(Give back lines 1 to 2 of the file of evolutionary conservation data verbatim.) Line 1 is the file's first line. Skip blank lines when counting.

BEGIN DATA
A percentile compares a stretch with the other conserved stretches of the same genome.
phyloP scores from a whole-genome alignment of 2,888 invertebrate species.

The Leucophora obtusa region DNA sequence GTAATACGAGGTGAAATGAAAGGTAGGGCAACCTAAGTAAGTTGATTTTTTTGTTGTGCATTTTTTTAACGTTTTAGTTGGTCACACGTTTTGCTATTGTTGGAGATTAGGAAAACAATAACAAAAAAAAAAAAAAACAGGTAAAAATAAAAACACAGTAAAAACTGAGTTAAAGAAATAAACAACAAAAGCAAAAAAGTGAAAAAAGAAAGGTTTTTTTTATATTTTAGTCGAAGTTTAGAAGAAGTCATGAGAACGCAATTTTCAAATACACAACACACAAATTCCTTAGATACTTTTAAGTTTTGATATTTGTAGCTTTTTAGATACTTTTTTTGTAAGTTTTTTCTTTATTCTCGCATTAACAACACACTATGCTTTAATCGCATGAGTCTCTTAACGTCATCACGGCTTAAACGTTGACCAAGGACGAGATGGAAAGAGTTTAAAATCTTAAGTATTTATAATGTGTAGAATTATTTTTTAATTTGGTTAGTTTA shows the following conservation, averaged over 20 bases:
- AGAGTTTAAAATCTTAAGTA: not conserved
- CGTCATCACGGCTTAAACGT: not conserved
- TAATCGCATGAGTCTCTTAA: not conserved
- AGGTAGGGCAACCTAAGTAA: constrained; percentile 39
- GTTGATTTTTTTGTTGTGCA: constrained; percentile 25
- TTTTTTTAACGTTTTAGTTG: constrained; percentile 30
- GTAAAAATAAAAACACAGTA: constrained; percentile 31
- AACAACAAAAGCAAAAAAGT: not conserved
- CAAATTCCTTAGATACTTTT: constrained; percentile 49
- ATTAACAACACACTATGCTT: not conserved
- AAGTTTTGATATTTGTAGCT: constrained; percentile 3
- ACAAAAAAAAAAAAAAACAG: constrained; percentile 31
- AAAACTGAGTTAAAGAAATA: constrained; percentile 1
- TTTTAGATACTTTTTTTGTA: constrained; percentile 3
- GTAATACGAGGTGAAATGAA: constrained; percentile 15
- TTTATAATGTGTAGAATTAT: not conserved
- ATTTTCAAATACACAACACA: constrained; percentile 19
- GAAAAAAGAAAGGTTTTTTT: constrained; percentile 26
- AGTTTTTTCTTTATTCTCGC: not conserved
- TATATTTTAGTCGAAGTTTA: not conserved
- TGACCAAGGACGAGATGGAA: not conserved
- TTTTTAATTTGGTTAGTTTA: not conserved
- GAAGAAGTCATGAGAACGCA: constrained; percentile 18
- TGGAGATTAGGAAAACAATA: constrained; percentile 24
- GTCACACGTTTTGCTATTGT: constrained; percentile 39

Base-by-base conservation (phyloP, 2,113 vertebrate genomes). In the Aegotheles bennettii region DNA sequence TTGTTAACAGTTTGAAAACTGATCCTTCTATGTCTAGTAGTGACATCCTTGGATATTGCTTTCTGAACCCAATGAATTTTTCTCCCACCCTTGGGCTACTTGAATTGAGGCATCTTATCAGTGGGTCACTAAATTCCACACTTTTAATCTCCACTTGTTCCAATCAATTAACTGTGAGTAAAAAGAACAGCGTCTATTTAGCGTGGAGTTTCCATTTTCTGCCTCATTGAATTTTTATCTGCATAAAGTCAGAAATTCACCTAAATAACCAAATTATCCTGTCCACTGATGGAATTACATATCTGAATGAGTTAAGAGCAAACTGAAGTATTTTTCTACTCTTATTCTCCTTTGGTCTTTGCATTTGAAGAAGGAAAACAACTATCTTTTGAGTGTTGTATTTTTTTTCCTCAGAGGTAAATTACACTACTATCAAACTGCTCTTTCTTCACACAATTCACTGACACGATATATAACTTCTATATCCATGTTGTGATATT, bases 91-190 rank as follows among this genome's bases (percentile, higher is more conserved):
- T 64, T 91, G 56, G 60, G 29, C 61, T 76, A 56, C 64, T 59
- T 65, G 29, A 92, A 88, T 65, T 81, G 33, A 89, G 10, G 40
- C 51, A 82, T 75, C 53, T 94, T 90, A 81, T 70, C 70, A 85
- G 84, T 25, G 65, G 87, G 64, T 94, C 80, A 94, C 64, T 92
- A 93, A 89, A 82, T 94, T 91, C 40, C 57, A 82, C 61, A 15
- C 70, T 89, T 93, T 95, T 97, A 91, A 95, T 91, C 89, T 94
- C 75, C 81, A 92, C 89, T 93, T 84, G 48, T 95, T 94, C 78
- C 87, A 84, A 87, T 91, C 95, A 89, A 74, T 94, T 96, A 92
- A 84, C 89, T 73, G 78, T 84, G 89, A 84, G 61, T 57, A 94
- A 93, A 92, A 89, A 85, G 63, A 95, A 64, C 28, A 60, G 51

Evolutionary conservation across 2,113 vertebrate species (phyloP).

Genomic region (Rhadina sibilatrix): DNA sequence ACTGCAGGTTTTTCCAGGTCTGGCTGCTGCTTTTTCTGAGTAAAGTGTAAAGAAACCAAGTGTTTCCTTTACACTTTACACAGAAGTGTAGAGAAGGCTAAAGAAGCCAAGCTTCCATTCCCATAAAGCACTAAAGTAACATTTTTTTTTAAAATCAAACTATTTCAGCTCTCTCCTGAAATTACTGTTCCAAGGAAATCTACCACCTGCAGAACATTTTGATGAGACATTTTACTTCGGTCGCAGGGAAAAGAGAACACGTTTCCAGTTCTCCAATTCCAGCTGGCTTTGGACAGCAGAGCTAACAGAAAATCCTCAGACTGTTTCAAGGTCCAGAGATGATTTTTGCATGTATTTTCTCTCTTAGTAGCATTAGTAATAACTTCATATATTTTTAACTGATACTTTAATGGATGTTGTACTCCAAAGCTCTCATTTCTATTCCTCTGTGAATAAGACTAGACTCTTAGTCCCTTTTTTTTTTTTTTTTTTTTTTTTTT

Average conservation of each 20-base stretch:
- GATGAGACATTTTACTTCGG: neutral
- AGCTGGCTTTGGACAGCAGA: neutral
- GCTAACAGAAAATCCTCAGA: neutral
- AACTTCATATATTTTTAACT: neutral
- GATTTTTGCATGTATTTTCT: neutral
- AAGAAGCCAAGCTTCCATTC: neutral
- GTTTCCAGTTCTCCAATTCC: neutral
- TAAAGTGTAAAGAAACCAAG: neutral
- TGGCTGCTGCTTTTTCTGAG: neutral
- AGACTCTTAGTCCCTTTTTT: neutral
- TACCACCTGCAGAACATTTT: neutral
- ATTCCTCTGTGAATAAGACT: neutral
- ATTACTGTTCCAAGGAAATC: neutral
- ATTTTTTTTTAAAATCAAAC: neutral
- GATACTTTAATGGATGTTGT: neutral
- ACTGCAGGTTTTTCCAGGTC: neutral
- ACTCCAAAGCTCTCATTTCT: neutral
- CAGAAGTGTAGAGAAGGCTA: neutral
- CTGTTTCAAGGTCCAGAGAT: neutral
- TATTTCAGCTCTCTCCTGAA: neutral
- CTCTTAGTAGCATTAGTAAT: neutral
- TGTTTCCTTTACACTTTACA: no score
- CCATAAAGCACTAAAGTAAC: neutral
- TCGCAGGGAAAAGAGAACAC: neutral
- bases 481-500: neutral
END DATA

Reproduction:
A percentile compares a stretch with the other conserved stretches of the same genome.
phyloP scores from a whole-genome alignment of 2,888 invertebrate species.